This is part of IndyFringe 2022, Aug. 18-Sept. 4 (individual performance times vary) in downtown Indianapolis. Details and tickets at IndyFringe.org.
By Wendy Carson
“ShMILF Life” is the true story of Ms. Penny Sterling of Rochester, N.Y., and her journey of becoming a trans woman late in life.
She begins in a coffee shop writing on her computer. This is how she spends much of her time as her desk at home has itself transitioned to a makeup table and her cat insists on sitting on her keyboard whenever it is visible. Today, however, she is here awaiting a date.
We are now privy to her story of realizing, at the age of 54, that she was no longer happy living as a man and allowed her to exist as her true self. Some of her friends and family are confused about this, but she valiantly tries to make them understand.
My favorite example is when her male friend points to a lovely woman and says, “When I look at her, I want to have sex with her.” Penny at first echoes the idea, but then realizes that it’s not really true. She then launches into a long, detailed criticism of the woman’s fashion choices, both positive and negative.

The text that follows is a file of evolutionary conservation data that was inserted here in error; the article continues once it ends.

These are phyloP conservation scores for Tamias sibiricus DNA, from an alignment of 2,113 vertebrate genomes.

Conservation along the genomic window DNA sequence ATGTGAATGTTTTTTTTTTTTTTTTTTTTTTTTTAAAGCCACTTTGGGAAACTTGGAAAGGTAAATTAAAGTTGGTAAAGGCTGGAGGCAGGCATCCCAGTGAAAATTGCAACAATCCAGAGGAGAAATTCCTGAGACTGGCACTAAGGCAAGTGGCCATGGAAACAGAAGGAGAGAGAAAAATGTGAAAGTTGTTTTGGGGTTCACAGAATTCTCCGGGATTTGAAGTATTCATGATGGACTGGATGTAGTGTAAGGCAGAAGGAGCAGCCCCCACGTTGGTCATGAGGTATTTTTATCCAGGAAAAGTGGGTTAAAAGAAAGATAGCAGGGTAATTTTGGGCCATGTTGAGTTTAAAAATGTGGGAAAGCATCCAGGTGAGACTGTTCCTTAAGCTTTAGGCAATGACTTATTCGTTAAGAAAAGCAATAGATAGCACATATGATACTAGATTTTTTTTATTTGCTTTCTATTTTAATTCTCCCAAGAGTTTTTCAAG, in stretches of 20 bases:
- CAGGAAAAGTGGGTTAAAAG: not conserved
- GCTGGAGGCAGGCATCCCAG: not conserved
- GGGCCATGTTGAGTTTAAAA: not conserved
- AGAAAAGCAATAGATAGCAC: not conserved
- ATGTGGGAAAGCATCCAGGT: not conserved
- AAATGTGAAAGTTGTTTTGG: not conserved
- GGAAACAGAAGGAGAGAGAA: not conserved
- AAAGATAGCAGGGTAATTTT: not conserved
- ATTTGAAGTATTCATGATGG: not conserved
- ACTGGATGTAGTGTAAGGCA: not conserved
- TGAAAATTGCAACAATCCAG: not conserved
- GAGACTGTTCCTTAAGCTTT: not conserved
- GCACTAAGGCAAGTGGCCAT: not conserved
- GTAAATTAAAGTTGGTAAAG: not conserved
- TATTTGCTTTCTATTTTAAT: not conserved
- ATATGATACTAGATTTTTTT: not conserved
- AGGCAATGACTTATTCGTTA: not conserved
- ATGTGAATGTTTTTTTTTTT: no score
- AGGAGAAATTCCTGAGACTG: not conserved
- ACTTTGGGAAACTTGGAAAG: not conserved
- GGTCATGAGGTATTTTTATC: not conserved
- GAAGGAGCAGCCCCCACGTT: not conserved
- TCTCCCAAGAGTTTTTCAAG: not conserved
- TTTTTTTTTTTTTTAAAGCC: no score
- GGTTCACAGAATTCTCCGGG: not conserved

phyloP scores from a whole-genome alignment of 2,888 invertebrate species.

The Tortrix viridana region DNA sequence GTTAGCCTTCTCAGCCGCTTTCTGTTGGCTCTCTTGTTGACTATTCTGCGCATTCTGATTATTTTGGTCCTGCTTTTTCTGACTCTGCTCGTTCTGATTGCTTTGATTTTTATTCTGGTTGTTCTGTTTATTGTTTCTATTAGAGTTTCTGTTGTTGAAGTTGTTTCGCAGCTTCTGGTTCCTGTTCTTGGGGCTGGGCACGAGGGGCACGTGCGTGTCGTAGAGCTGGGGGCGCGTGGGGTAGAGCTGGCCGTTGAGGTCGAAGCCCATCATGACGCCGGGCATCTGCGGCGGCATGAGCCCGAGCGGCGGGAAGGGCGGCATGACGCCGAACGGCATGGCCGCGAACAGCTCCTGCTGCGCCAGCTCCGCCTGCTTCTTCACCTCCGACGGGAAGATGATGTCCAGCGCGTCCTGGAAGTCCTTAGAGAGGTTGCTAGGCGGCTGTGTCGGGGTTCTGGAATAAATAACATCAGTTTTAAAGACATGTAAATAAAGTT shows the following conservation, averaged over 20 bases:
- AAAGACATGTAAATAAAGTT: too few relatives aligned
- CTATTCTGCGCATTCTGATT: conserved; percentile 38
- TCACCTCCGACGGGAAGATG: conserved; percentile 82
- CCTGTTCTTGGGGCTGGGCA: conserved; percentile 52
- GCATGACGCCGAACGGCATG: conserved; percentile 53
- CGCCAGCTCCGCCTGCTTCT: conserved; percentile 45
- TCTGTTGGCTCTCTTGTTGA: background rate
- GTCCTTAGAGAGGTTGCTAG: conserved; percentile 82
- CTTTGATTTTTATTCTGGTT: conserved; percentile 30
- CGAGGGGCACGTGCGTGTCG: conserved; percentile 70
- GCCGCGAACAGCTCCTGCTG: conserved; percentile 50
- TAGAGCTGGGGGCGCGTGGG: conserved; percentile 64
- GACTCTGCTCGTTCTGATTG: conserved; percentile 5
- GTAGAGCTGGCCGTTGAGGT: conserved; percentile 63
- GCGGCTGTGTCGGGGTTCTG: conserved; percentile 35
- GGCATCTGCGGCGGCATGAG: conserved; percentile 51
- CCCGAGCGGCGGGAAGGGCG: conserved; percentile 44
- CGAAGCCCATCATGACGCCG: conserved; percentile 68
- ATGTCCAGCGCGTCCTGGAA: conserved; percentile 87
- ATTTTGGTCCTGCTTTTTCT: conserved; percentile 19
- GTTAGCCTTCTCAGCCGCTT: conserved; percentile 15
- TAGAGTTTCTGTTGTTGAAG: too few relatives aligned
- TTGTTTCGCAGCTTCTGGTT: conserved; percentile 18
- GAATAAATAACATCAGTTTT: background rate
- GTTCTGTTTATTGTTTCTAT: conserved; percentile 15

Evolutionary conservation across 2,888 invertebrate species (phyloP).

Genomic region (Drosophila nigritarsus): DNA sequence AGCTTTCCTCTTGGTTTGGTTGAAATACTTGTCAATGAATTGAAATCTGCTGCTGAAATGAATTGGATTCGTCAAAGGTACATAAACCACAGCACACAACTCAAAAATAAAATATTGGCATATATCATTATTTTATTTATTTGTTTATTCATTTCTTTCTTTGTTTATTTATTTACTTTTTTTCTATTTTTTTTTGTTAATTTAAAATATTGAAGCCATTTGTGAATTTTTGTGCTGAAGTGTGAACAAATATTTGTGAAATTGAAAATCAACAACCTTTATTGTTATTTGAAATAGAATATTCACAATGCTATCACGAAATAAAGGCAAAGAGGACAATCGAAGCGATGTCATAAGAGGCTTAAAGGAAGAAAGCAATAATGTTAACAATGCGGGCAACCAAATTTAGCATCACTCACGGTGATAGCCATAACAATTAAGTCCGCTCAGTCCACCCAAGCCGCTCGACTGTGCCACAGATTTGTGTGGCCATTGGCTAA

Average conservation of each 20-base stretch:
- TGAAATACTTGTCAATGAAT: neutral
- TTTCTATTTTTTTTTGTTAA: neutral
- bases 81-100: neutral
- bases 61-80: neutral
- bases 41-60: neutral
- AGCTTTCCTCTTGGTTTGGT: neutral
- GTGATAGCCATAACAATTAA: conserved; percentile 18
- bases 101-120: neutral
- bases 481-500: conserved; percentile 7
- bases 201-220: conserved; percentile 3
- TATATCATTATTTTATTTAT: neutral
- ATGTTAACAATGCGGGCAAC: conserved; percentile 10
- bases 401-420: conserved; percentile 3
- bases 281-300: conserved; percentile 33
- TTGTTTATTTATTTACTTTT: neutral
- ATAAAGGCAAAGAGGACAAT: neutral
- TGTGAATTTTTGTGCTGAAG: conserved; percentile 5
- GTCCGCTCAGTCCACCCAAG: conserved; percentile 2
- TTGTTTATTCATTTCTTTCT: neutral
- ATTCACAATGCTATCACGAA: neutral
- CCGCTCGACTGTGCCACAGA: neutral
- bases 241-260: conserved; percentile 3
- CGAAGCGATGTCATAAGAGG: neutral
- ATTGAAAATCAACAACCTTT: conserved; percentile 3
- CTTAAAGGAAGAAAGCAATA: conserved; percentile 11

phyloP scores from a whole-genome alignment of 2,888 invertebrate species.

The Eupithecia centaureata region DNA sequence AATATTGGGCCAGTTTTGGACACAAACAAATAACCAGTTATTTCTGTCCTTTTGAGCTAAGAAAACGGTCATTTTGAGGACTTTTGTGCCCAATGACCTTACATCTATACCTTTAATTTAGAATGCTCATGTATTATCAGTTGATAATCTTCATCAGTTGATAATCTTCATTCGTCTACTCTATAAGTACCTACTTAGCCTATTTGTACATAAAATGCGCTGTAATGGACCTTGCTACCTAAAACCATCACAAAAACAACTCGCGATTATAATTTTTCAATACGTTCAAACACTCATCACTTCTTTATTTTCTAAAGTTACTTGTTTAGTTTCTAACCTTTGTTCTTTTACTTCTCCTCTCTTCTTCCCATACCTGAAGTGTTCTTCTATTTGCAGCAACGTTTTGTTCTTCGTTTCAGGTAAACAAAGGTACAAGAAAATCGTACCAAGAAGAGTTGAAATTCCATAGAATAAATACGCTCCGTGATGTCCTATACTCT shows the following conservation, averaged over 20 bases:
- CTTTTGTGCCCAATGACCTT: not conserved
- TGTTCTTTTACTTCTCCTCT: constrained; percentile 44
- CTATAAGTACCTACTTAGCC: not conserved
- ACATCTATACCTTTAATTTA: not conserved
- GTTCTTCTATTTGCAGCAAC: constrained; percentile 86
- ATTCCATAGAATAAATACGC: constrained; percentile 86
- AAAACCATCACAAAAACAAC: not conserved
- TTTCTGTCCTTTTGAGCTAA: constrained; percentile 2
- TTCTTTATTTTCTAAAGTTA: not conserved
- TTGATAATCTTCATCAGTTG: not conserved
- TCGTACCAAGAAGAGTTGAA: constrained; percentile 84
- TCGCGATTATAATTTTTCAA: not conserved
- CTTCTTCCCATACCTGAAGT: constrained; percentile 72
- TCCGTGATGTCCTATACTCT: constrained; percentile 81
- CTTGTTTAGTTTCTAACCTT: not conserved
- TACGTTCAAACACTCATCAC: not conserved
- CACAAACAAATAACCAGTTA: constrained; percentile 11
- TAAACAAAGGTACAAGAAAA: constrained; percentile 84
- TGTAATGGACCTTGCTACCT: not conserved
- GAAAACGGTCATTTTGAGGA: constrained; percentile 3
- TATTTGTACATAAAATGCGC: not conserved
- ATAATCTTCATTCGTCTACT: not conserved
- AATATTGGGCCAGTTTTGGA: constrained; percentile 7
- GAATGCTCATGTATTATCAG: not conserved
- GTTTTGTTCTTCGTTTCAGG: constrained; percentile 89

She goes online to try dating and gets many short responses, sometimes accompanied by smiley faces, hearts and produce (think eggplants and peaches).
She is very open about the highs and lows of her explorations of being a totally new person. The scariness of putting yourself out in public whether at a bar, online or just in general. Beginning her transition at such and advanced age means that she missed a lot of the learning and growing encompassed in being a woman, still she is persevering.
Her talent as a storyteller and comedian helped keep the evening light and hopeful. I am honestly hoping that the sparseness of her audience was only due to being the late slot on a Thursday evening. She deserves a larger group to speak to, and her voice should indeed be heard.
Do yourself a favor and give this show a shot. Just two performances remain, noon Saturday and 5 p.m. Sunday, Aug. 20-21, on the cabaret stage of the District Theatre, 627 Mass. Ave.